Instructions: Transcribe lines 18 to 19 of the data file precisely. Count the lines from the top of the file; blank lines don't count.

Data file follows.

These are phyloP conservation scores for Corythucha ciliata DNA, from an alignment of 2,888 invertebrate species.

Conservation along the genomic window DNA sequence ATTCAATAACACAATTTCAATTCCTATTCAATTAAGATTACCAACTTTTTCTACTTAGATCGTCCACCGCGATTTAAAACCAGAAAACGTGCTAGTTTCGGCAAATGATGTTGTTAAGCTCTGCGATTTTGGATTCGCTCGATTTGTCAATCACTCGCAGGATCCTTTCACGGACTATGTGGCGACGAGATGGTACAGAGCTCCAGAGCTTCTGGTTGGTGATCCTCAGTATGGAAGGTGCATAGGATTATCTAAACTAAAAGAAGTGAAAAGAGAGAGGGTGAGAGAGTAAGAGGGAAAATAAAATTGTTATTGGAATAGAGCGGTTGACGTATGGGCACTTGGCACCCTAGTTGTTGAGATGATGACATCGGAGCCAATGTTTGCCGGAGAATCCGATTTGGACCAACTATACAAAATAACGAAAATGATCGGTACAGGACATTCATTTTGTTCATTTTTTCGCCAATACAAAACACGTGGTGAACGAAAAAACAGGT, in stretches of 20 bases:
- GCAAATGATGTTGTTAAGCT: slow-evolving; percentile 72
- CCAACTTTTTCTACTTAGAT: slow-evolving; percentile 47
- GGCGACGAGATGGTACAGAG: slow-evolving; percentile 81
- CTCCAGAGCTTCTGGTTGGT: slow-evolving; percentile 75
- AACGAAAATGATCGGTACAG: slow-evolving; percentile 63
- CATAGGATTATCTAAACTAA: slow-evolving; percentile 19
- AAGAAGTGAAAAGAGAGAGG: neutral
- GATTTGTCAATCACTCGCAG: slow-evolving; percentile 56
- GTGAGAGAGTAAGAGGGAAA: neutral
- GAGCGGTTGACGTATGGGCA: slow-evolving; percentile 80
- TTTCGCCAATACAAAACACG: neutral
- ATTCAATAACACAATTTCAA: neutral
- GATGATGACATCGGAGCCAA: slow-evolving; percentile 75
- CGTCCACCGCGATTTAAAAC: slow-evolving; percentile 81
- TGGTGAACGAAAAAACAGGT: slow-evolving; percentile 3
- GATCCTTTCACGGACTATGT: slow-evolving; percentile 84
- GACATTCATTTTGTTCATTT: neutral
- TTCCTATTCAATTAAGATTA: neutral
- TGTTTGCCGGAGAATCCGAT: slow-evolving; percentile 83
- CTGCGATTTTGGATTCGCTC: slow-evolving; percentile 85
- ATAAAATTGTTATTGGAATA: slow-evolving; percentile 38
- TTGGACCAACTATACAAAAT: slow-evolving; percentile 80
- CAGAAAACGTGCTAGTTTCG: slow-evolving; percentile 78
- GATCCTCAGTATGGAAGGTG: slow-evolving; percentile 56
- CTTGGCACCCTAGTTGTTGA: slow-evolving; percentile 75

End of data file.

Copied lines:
- GATCCTTTCACGGACTATGT: slow-evolving; percentile 84
- GACATTCATTTTGTTCATTT: neutral